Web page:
life and color.
The plot, deals with a young man
who, starting outhtorsell portable
houses to defeat the rent profiteers,
incidentally discovers some oil fields
worth a million or so.
There are enough sng hits for
three musical comedy successes and
some splendid voices. The play leaves
you with a memory of its enchanting
melodies, among which are "Mary,"
"The Love Nest," and "Waiting."
'Mary" is a typical Cohan diversion
and pleases the audience as much
as his productions invariably do.
Reports to the Association of Amer-
can Colleges show that there has been
an increase of 50 percent in the sal-
aries of presidents 'attd faculty mem-
bers since 1913-1914.
WI L L IT'S
THE EXCLUSIVE
TRANSCIENT HOUSE
Very Quiet No Boarders
FINE DIN,NERS..
Club Lunch... .... 40c
American Dinner . . . 60c
Special Steak Dinner. . 75c
Special Sunday Dirner, 12
to 2 p. m.' for $1.00
LIGHT-LUNCHES,Etc.
Open week days 11:30-2,5-7 p.M.
Phone 173 315 S. State St.
A -eice
A PieCe of Advice

NOTED LIBRARIAN TO TEACH
SUMMER SCHOOL COURSES
Miss Clara, Eliza Howard, librarian
of the Schenley High school, Pitts-
burgh, Pa., will conduct two courses
in the coming summer session here.
The courses will be the High scool
library, and book selection and buy-
ing.
Miss Howard is a graduate of the
university of Illinois, from which she
Received the degree of bachelor of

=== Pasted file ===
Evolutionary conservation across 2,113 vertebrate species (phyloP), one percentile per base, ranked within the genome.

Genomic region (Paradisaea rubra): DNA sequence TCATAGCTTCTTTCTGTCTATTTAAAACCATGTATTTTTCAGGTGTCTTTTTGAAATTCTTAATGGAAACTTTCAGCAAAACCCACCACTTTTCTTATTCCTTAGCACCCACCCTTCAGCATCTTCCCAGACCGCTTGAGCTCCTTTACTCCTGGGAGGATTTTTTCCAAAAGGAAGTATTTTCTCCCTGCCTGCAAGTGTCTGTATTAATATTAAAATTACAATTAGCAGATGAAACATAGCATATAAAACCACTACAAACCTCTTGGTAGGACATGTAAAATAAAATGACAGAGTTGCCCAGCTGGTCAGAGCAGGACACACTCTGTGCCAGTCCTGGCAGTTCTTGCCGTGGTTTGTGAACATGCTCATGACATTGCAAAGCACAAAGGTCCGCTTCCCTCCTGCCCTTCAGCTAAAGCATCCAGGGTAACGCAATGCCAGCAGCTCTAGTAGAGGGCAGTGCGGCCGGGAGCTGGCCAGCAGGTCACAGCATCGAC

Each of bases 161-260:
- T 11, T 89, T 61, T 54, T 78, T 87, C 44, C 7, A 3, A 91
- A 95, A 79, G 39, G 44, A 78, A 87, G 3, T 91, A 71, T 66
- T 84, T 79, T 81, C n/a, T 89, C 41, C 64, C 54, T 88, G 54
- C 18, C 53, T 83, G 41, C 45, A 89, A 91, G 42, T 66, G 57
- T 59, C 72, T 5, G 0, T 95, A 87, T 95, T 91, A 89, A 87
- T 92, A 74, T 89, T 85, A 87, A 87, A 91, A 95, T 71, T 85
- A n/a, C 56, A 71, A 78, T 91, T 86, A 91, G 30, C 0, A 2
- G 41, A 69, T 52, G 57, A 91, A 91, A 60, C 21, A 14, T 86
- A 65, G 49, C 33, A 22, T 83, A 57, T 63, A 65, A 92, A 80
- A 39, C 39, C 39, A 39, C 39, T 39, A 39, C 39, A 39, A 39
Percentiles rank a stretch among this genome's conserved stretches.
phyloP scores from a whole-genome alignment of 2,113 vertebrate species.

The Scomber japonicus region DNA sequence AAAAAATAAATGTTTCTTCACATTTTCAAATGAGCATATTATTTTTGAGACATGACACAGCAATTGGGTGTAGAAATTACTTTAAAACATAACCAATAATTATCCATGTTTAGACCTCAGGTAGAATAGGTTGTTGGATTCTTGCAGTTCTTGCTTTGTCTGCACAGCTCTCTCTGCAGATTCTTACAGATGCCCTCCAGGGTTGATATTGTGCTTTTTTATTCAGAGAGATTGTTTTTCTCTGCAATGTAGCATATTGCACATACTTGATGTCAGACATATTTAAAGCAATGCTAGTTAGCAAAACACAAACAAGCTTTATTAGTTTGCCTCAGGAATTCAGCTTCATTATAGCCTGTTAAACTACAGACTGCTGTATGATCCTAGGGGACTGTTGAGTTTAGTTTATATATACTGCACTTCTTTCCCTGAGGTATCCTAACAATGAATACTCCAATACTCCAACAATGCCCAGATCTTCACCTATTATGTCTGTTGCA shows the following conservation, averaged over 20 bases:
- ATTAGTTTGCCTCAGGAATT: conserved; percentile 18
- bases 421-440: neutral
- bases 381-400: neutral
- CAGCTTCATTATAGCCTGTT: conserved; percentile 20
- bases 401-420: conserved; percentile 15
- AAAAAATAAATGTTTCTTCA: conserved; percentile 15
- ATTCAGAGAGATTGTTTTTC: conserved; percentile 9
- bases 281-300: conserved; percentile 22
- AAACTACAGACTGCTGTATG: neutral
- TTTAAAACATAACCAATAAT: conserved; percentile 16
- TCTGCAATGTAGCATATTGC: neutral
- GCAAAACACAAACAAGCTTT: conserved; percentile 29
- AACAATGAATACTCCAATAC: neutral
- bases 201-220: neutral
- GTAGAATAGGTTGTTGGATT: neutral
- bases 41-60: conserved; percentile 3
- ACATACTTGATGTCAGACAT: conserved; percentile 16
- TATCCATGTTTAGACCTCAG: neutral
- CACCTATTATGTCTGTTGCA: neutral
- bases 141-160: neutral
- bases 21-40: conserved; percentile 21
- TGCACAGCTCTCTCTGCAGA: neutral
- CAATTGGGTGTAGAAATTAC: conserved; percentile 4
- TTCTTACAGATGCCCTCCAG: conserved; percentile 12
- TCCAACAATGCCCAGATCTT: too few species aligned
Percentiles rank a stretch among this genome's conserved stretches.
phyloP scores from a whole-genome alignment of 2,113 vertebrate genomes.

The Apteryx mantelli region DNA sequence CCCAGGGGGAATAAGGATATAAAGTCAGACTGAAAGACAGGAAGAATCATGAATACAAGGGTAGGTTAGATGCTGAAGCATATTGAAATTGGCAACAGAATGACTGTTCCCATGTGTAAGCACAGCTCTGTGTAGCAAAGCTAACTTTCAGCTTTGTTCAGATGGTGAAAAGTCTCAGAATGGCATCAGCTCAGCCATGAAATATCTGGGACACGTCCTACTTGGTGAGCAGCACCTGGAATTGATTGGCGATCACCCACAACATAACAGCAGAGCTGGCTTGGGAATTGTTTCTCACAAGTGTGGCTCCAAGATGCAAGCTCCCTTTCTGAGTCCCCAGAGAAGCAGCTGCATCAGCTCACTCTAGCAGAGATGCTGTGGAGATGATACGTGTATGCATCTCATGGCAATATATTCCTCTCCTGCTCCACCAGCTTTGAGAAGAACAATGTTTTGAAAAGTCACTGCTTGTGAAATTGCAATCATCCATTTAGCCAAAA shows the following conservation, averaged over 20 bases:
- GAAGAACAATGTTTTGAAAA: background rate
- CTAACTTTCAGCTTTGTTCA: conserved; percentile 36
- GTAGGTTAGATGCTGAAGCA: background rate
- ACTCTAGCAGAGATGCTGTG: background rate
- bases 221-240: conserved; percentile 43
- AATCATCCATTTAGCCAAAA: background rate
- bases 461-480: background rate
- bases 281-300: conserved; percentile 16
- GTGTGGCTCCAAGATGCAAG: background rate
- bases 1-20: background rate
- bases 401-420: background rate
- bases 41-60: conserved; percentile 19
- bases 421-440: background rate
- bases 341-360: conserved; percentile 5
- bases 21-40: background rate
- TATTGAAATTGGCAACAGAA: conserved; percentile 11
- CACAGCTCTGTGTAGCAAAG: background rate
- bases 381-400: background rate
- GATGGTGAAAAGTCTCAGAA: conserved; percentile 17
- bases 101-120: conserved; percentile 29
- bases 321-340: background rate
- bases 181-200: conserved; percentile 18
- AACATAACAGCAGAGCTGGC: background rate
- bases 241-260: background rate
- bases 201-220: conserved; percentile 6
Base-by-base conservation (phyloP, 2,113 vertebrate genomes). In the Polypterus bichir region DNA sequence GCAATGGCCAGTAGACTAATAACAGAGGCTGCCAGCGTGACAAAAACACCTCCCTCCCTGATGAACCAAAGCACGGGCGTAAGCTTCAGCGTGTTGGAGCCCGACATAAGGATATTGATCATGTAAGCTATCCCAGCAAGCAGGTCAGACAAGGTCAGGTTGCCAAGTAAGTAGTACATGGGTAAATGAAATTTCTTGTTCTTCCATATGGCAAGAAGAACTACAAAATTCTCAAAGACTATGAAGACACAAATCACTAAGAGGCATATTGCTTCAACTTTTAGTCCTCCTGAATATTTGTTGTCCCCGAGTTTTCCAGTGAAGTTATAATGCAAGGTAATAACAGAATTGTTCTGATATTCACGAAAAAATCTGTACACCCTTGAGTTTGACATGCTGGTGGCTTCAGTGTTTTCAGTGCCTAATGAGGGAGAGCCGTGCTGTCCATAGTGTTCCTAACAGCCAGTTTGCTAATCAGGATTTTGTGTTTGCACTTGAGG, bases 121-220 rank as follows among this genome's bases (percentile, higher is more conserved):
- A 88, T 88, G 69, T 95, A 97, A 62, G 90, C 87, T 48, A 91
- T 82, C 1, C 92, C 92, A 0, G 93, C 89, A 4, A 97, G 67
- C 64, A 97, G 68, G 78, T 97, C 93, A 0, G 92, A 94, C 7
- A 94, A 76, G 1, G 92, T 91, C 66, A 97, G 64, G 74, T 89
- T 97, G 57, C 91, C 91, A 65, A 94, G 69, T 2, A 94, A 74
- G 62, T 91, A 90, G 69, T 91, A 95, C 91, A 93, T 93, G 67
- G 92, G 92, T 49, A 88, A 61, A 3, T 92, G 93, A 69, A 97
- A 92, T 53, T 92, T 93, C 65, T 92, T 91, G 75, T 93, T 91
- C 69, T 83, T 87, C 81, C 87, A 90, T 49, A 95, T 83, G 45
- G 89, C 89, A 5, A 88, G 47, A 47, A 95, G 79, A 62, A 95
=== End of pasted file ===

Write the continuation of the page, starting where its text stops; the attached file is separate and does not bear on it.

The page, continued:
library science. She has had experi-
ence ,i library work in the Carnegie

library, Pittsburgh, and has been li-
brarian-in-chief of the'Schenley High
school library since its opening in.
1906. She has taught courses in the
High school library and book selection
both in the Carnegie library and in the
University 'of Illinois.
Money Loaned at 6 %a
on Liberty Bonds, Studebaker, Packard, Reo, Bos-
ton Montana, the Steels, Rails and GoodOil Stocks as
wellas other meritorious issues of Stocks and Bonds
E. G. HILDNER
107 First National Bank Bldg,. Phone 1503

Mat. Saturday Week Bes'q. A
Only, $1 to $3 _ __ _htw- iiWi
(DETROIT)
Matinee Saturday Only at 2 Sharp Nights at S Sha
NOTE-Late-comers Not Seated Until the Intermission
MAIL ORDERS NOW
Under the Personal Direction of Lee Shubert
EJI H. SOTHERN
J ULIA MARLOW E

fV
KODA K FINISHING
Ofur prints are made on Velox.
Materials that are Eastman made and meth- 1
ods that are Eastman approved, plus the ex-
perience of our experts are guaranties of fin-
est quality finishing.
Bring u$ your filins
kmw$ma p ArjtLnfif foI

IN

SHAKESPEARE'S PLAYS
Monday-THE MERCHANT OF VENICE
Tuesday-TWELFTH NIGHT
Wednesday-HAMLET